The DDRC, Dept. of Neurology at Copenhagen University Hospital, Rigshospitalet, Denmark, conducts clinical and translational research in dementia and neurogenetic disorders with the aim to improve early diagnosis and treatment as well as quality of life of the patients.
Linked to the Copenhagen Memory Clinic, the research center has access to clinical cohorts of 1500-2000 patients referred every year for diagnostic evaluation of cognitive or behavioral symptoms, many of whom have consented to share their biological samples and clinical data for research. DDRC also houses a clinical trial unit. The DDRC coordinates a nationwide network of memory clinics in Denmark and the smaller network of 5 memory clinics who are active in clinical trials in Alzheimer’s disease or Huntington’s disease, as part of Trial Nation Denmark. The DDRC has conducted two large multicenter randomized clinical trials on psychosocial and physical exercise interventions, respectively, in Alzheimer’s disease.
DDRC has an in-house fully equipped laboratory to perform all aspects of cellular and molecular research. We have labs classified for working with genetically modified organisms (class I and class II conditions) in order to study cellular and molecular biology. Furthermore, we have equipment to perform various standard molecular biological techniques. We have set up standard routines for reprogramming fibroblasts into induced pluripotent stem cells and for gene editing using the CRISPR/Cas9 technique and differentiating stem cells into e.g. neurons, microglia, astrocytes and organoids. We use animal and cell models to understand mechanisms of disease.
The Danish Dementia Biobank (DDBB) contains samples from more than 10.000 patients referred to the Copenhagen Memory Clinic at Rigshospitalet and the Zealand University Hospital Memory Clinic in Roskilde. Whole blood, buffy coat, EDTA plasma and serum are stored for all patients, as well as CSF from approximately 25% of the patients. Furthermore, we have fibroblast cultures from selected patients. The DDBB provides support/infrastructure for a wide range of national and international research projects.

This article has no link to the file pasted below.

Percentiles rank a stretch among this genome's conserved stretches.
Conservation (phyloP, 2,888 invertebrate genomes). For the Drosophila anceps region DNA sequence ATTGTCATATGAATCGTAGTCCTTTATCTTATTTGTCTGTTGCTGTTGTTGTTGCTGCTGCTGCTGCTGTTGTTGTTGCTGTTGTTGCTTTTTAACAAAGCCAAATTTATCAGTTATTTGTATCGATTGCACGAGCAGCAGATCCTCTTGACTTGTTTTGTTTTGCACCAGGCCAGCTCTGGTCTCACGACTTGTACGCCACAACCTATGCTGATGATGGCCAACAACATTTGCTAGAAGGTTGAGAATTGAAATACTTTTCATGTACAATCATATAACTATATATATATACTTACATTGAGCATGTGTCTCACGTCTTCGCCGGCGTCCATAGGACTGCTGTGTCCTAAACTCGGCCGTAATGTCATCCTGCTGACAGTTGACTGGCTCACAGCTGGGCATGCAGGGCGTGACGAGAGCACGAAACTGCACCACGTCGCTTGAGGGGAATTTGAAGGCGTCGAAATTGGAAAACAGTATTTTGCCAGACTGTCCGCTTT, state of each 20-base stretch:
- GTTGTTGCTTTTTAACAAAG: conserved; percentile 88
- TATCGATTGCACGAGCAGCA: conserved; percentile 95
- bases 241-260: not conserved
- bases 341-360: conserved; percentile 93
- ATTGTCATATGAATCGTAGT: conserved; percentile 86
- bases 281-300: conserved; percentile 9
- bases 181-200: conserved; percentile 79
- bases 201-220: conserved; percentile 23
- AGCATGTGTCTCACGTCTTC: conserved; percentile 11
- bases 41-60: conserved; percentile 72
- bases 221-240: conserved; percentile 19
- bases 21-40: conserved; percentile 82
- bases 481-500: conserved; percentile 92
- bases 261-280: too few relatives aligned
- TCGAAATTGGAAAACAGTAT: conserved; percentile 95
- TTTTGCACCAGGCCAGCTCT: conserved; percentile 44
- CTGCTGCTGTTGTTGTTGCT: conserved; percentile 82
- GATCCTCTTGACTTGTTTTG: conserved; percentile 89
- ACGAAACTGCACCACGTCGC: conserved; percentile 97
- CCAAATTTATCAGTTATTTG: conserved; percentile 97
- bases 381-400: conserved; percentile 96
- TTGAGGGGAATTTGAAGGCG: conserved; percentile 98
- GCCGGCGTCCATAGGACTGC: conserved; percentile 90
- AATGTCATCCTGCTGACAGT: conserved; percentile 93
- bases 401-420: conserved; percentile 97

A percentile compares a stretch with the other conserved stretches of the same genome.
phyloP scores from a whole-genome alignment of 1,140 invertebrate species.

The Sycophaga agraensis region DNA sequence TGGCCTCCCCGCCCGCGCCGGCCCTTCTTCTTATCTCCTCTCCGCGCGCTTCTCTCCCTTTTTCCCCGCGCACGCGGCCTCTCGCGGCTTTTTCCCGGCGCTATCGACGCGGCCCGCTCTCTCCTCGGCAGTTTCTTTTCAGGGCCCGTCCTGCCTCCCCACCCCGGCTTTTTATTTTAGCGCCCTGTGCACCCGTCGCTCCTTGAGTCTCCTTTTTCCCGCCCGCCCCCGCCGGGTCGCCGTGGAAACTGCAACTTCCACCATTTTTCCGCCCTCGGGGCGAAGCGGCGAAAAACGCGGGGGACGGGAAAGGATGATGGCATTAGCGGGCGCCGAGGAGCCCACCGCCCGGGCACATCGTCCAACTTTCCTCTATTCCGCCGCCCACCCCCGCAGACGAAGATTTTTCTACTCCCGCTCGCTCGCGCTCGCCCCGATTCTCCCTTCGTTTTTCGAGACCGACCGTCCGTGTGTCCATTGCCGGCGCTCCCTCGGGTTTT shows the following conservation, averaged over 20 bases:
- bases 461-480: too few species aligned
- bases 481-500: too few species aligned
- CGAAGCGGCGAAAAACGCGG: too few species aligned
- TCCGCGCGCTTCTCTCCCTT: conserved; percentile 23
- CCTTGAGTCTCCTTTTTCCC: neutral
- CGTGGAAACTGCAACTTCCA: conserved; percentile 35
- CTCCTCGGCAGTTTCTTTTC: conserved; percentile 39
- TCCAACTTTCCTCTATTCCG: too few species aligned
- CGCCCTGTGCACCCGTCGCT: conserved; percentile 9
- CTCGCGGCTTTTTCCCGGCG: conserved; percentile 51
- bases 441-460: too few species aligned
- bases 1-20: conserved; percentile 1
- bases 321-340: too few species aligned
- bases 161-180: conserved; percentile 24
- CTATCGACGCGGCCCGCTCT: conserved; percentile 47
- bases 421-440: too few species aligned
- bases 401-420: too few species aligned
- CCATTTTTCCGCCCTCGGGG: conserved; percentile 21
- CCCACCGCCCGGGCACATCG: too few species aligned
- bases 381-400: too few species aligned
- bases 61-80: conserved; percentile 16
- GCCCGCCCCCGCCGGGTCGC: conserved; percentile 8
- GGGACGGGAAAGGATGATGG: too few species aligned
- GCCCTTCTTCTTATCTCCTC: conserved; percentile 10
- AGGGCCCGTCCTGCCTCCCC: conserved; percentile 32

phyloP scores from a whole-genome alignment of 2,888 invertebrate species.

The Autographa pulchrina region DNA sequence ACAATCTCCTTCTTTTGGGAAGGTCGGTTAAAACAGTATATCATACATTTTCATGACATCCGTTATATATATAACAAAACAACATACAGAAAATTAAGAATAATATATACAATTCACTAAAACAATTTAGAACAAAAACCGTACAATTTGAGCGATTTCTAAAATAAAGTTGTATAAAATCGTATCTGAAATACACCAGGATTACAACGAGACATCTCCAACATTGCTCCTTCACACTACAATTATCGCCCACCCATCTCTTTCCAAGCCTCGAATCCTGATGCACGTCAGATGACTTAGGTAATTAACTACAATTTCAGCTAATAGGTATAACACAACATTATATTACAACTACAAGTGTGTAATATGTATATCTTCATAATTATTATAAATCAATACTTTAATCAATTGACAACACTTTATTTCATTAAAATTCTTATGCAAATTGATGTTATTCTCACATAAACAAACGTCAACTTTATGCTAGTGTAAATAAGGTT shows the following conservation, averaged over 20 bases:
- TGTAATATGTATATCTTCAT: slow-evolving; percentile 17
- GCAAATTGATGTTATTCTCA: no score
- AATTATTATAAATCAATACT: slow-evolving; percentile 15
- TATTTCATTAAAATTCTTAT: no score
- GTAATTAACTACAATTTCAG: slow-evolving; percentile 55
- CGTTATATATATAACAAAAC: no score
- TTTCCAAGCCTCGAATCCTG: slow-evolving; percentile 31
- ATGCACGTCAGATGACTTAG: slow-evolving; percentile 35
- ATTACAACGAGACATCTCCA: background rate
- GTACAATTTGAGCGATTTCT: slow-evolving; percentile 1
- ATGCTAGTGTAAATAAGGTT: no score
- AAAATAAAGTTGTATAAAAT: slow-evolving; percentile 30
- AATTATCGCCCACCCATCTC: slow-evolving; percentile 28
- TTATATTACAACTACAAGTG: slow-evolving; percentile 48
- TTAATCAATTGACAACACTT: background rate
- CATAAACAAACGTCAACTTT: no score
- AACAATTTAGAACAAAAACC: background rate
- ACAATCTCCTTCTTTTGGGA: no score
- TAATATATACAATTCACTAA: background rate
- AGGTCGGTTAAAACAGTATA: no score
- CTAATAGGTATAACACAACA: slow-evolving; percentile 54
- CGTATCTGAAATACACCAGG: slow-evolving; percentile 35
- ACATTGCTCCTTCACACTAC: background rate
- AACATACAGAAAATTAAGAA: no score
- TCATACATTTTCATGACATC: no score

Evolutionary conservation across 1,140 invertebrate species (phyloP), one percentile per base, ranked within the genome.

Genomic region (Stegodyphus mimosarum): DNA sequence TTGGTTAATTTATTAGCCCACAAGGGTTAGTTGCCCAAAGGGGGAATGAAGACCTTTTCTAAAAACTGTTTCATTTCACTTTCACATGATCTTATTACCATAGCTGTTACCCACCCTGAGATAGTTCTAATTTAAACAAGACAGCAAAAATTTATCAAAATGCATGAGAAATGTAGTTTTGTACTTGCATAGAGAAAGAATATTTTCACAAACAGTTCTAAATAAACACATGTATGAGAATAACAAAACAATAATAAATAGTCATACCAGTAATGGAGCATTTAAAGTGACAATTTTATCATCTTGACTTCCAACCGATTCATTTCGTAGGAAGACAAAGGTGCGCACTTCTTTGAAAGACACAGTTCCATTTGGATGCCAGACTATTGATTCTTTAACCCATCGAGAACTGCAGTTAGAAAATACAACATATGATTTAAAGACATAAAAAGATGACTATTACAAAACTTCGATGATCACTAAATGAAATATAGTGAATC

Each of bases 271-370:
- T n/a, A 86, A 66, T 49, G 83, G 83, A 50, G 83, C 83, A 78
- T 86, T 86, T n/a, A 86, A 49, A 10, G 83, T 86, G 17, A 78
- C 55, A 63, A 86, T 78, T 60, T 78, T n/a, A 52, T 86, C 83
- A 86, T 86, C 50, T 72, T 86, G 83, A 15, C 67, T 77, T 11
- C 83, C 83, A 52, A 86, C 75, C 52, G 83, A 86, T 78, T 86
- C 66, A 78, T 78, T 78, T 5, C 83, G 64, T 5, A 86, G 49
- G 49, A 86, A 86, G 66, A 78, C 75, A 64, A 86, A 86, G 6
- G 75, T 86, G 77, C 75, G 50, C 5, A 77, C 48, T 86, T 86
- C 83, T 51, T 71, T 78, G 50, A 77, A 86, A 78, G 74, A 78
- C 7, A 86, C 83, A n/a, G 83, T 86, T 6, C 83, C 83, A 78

Main research areas
- Interventions, epidemiology and global health - Professor, DMSc Gunhild Waldemar
- Early diagnosis, neuroimaging and biomarkers – Professor, DMSc Steen G. Hasselbalch
Professor profile, read more
- Inherited disorders and molecular mechanisms in neurodegeneration – Professor, PhD Jørgen E. Nielsen
Professor profile, read more
- Cognition and neuropsychological deficits – Ass. Prof., MSc PhD Asmus Vogel
- Cross-cultural assessment and dementia in ethnic minorities - Ass. Prof., MSc PhD T. Rune Nielsen
- Biofluid markers – Director Danish Dementia Biobank - MSc PhD Anja H. Simonsen
- Neuropsychological tests and case-finding instruments – MSc, Kasper Jørgensen
- Clinical Trials, Lewy Body Dementia, Biomarkers - Director CTU, MD, PhD, Kristian S. Frederiksen
- Psychosocial interventions – and assistive technology – MSc, PhD Laila Øksnebjerg
- Cellular and molecular biology - Senior researcher, PhD Patrick Ejlerskov
The national education and info centre and the associated selected research programs are funded in part by the Danish Ministry of Health. A wide range of governmental and private foundations support specific research project. Read more at DDRC website
The DDRC has strong international collaboration and participates – or have participated in – large EU funded research consortia, such as for instance PredictND, ERA-PERMED (EDAP-AD) and JPND (e.g. BiomarkAPD). The DDRC is a member of the European network of centers of expertise in Alzheimer’s disease and related disorders, EADC.
The DDRC is also a certified member of the ERN-RND, a European Reference Network established by the EU to support patients and families affected by rare neurological diseases (RND) which requires much specialized knowledge, treatment and resources. For psychosocial research, the DDRC is a member of the European network, InterDem, and coordinates a similar national network in Denmark, DaneDem.